Thursday, August 05, 2010
True Crime: "I still have 83 more women to kill."
The francophone Afrik News has a story on the proliferation of serial killers across Africa and the unique problems they pose to nations that often lack the investigative and communication infrastructures to identify, track, and capture such criminals. Drawing extensively from the work of Stéphane Bourgoin, an expert on African serial killers, the article paints a nightmarish portrait of these predators. Along with the police organization and data sharing issues that would hound detectives and researchers in any country, the article points out the way in which local cultural traditions can, for lack of a better word, normalize serial killing in some African communities. From the article:
And while these rampant murders are are sometimes not linked to tradition, most of them are. In southern Africa, sangomas [midwives, healers and soothsayers] call on hired killers who, for the pleasure of killing end up as serial killers, provide them with some of their tools of work. The sangomas sometimes prepare concoctions containing human body parts. A beverage brewed from a child’s sexual organ, for example, is believed to cure impotence.
"Muti killings", murders committed by puncturing the organs of a living person, is the cause of hundreds of deaths per year. "Africa registers more crimes related to cannibalism and vampirism than anywhere else in the world". Eating someone means capturing the soul and spirit of that person. And the victims’ blood are believed to contain life. It is no secret that fetish priests and some traditional worshipers believe that by drinking human blood they either become immortal or are reborn. "This kind of belief explains the acts committed by the two Kenyan serial killers: Philip Onyancha, who drank the blood of his victims and George Otieno Okoth, who collected human hair.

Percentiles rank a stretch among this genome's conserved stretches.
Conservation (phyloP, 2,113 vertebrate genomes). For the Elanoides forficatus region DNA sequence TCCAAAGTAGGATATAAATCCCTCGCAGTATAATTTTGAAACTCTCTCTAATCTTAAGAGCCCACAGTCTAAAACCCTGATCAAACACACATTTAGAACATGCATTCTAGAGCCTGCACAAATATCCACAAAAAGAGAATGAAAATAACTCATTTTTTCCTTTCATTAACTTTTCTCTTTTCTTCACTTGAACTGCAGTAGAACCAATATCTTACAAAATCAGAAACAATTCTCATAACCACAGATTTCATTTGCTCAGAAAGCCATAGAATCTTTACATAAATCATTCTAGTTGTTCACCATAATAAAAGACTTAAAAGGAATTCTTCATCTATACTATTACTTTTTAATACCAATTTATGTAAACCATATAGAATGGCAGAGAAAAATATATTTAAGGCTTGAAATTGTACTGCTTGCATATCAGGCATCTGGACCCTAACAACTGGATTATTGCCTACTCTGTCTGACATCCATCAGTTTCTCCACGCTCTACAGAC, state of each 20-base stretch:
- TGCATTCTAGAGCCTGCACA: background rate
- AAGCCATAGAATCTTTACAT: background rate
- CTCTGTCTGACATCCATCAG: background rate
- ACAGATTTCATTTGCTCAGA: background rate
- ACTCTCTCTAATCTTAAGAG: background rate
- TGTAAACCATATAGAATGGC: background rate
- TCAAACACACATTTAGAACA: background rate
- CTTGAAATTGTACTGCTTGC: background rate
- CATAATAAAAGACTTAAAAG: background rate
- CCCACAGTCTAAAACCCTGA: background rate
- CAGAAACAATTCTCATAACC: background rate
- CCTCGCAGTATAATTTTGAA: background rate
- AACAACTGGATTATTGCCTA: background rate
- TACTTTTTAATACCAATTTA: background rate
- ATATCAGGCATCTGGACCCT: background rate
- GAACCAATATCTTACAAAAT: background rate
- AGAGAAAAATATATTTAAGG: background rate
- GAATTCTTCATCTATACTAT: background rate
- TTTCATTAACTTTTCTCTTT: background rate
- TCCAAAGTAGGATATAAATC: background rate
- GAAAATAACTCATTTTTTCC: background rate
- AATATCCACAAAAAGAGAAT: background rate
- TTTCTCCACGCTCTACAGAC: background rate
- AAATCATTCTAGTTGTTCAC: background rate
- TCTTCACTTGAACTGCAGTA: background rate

Besides the "muti killings", it can be noted that across Sub-Sahara Africa, many of those often labeled as witches or wizards, mostly by fetish priests, are poisoned, drowned, hacked to death with machetes or buried alive at will in an attempt to deliver their souls from the snare of the ‘devil’. Here again, a killer could evoke witchcraft in order to be given the leeway to kill to satisfy his whim. Only last year, a Zimbabwean judge, Justice Ndou, ruled that 32 year old Vusumuzi Ndlovu’s unshakable belief in witchcraft was an extenuating factor to spare him from the southern African country’s legally imposed punishment, after he killed his neighbor whom he accused of witchcraft.
The title of this post comes from Philip Onyancha, shown under arrest above.